Fosamax is an oral medication produced and marketed by Merck & Co., Inc. for the treatment of bone loss typically associated with osteoporosis and Paget’s disease. First marketed in 1994, Fosamax is the brand name for alendronate– one of several drugs classified as bisphosphonates which act to decrease cells that damage bones.
Fosamax is prescribed for the treatment of osteoporosis and other conditions associated with bone loss and the thinning of bones.
In 1995, Fosamax (alendronate) was approved by the FDA to prevent and treat the bone-thinning disorder osteoporosis.
Common side effects associated with Fosamax include stomach pain, constipation, gas, nausea, jaw pain, and heartburn. Symptoms of a serious allergic reaction include rash, itching, swelling, dizziness, trouble breathing, chest pain, and painful swallowing.
Medical studies suggest that bisphosphonate compounds like Fosamax restrict blood flow to the bone and cause Osteonecrosis of the Jaw (ONJ); a progressively debilitating condition that results in actual bone death. Also known as “Dead Jaw Syndrome,” ONJ is associated with minor jaw trauma such as tooth extractions that do not heal properly, typically leading to exposure of the bone. Serious complications often follow this exposure including extreme pain, virulent infections, tooth loss and disfigurement.
In 2004, the FDA issued a written warning to Merck about false and misleading statements about Fosamax in some of its advertising and marketing materials, and demanded removal of all misleading statements. The FDA also urged Merck to make certain Fosamax labeling changes include a warning that ONJ has been reported in patients taking bisphosphonates.
Fosamax is contraindicated in patients with abnormalities of the esophagus and other factors which delay esophageal emptying such as stricture or achalasia. The drug is further contraindicated in patients who have an inability to stand or sit upright for at least 30 minutes, and patients who experience hypersensitivity to any component of this product.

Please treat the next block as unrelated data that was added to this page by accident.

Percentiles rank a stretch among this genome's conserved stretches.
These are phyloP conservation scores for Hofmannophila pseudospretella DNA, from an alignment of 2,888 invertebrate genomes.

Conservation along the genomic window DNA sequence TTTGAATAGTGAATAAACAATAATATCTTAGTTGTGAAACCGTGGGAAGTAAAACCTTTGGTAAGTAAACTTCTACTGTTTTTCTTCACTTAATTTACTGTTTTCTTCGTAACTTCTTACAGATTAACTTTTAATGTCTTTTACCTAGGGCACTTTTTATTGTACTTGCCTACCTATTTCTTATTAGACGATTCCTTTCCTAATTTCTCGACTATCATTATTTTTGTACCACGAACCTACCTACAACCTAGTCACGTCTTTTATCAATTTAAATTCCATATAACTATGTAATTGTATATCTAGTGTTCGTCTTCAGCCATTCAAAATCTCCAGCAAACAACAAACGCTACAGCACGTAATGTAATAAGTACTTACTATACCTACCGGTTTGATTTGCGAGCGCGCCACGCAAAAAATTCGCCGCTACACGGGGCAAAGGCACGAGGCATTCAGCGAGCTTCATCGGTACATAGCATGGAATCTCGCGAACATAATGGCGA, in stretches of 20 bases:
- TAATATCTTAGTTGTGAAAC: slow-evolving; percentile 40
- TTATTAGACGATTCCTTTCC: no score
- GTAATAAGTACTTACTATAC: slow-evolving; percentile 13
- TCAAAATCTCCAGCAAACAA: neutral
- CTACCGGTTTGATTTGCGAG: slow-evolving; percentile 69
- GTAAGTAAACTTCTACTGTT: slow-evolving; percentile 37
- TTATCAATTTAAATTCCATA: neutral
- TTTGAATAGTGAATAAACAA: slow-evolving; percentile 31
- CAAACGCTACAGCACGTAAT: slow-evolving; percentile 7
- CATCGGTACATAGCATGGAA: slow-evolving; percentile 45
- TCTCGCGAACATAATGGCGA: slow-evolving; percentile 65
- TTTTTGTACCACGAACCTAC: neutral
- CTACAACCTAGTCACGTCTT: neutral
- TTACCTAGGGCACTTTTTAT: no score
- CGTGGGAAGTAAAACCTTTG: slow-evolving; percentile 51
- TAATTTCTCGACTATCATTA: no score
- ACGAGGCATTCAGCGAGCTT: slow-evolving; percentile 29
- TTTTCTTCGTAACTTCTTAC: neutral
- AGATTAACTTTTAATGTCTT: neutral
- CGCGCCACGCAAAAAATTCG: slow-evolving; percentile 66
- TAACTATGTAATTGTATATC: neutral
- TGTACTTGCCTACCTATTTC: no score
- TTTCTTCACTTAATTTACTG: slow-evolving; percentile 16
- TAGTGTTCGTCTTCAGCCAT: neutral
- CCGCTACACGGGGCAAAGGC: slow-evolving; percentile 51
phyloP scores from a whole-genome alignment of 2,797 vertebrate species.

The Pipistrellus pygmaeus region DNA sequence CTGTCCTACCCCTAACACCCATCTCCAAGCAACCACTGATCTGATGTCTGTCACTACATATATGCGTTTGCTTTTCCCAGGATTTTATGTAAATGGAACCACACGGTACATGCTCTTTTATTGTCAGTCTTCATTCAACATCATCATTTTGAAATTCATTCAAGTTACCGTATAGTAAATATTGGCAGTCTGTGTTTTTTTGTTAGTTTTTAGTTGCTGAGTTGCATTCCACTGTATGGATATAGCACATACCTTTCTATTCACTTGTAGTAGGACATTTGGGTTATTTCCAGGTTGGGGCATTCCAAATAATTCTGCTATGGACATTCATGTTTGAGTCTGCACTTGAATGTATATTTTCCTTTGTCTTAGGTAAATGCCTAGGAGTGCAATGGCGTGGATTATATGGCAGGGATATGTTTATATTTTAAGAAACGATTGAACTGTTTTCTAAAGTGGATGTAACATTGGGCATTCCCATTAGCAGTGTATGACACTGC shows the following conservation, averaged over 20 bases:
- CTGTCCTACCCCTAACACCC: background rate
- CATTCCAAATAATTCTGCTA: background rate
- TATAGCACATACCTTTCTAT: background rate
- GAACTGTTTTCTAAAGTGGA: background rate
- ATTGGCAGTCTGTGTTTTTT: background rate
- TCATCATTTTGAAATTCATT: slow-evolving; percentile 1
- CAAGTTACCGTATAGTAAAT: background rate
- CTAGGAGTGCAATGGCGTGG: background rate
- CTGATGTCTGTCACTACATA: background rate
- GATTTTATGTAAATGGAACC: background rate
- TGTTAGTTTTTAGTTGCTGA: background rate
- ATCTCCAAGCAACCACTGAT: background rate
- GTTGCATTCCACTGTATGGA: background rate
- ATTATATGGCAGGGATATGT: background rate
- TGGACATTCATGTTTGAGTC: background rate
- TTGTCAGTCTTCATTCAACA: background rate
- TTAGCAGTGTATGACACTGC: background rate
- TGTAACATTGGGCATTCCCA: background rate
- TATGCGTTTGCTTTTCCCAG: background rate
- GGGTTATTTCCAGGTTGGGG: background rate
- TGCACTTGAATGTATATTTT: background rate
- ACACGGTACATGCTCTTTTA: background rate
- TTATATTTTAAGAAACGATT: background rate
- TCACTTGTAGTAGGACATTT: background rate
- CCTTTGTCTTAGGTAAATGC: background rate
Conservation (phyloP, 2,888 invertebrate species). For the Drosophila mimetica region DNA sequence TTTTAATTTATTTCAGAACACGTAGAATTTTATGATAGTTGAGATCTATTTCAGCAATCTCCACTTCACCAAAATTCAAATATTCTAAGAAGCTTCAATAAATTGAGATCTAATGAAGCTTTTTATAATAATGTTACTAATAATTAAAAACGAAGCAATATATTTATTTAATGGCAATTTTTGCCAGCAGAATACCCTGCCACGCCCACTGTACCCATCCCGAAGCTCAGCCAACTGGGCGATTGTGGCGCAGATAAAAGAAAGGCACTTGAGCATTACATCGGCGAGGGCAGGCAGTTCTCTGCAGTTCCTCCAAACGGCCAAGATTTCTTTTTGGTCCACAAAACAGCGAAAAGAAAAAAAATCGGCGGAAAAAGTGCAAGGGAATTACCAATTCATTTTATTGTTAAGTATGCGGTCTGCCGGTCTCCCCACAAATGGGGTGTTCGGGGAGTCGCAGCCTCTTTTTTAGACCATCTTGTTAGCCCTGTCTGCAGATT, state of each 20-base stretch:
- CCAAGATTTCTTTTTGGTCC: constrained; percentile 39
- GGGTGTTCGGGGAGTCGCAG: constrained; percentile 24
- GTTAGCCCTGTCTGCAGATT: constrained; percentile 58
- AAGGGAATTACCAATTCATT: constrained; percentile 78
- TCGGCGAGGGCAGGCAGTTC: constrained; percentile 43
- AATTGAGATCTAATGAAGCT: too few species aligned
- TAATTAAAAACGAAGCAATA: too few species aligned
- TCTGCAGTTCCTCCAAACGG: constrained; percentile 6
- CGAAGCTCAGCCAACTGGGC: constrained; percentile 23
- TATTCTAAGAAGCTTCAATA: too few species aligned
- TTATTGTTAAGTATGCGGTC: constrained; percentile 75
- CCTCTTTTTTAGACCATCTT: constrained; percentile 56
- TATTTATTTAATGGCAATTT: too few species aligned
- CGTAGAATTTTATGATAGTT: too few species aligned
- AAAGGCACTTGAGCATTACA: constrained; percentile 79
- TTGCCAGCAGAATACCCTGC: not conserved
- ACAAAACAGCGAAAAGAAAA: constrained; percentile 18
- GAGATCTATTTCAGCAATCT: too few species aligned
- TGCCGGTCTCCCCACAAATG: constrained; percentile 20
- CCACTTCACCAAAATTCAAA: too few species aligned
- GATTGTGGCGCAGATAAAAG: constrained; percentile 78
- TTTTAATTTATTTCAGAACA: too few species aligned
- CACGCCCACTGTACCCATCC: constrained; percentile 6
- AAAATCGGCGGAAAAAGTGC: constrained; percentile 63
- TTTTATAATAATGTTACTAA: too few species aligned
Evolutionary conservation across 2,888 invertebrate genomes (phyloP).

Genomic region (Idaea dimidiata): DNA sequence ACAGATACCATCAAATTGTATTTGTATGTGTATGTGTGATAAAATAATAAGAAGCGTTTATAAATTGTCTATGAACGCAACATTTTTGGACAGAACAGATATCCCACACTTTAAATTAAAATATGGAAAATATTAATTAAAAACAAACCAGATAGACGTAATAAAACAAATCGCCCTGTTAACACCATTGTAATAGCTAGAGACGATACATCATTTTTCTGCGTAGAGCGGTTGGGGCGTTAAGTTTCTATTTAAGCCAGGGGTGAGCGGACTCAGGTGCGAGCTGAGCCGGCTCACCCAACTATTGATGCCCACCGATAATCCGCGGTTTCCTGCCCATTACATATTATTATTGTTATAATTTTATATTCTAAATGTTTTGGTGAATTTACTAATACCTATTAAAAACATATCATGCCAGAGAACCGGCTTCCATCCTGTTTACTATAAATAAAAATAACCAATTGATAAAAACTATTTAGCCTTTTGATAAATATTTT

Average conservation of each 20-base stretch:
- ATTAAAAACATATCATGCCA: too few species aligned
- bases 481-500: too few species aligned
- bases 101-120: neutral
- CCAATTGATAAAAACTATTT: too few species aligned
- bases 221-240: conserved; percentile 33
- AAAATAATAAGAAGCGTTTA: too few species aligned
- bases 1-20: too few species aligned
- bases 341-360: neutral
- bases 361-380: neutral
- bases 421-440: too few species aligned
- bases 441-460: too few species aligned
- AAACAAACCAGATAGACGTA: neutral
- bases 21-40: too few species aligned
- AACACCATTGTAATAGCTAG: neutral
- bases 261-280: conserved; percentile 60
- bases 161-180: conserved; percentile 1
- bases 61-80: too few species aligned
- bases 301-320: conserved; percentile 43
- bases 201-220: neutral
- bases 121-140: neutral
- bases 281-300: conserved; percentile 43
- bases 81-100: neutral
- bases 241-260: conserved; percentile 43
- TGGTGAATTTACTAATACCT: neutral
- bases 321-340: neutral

Are there patients who are more at risk for developing ONJ?
Patients most at risk for developing ONJ include those who:
- Have taken bisphosphonates
- Have taken steroids at or near the same time
- Have a previous history of cancer, osteoporosis, or Paget’s disease
- Have undergone invasive dental procedures, including extractions and/or dental implants
How can I tell if I have ONJ?
The symptoms of ONJ include:
- An irregular sore with exposed bone in either the upper or the lower jaw
- Pain in the infected jaw
- Inflammation and swelling in the infected jaw
- Loosening of teeth
- Evidence of infection, including fever and possible pus discharge
- Numbness, tingling, or other sensation changes
How long does Fosamax stay in my body?
Like other bisphosphonates, Fosamax is metabolized very slowly by the system and may remain in the body for ten years or more prolonging the risk of ONJ long after the patient stops using it.
Can I file a lawsuit if I have suffered damages from taking Fosamax?
Possibly. While all medications have certain, anticipated side effects, a drug manufacturer has a duty to inform physicians adequately regarding the known risks associated with its drugs. If a manufacturer fails to do so, it can be held responsible to patients who are injured as the result of inadequate warnings, under a legal theory known as “product liability.” Depending upon the particular circumstances of your case, damages may include recovery for any of the following:
- Past and future medical expenses
- Past and future pain and suffering
- Lost wages
- Loss of future earning capacity
- Emotional distress
If you or a loved one has experienced any health problems while taking Fosamax, you should contact your doctor immediately. You may also wish to contact an experienced Fosamax lawyer to discuss your legal options. As all legal claims are subject to time limits, however, you may risk forfeiture of your right to financial compensation if you delay.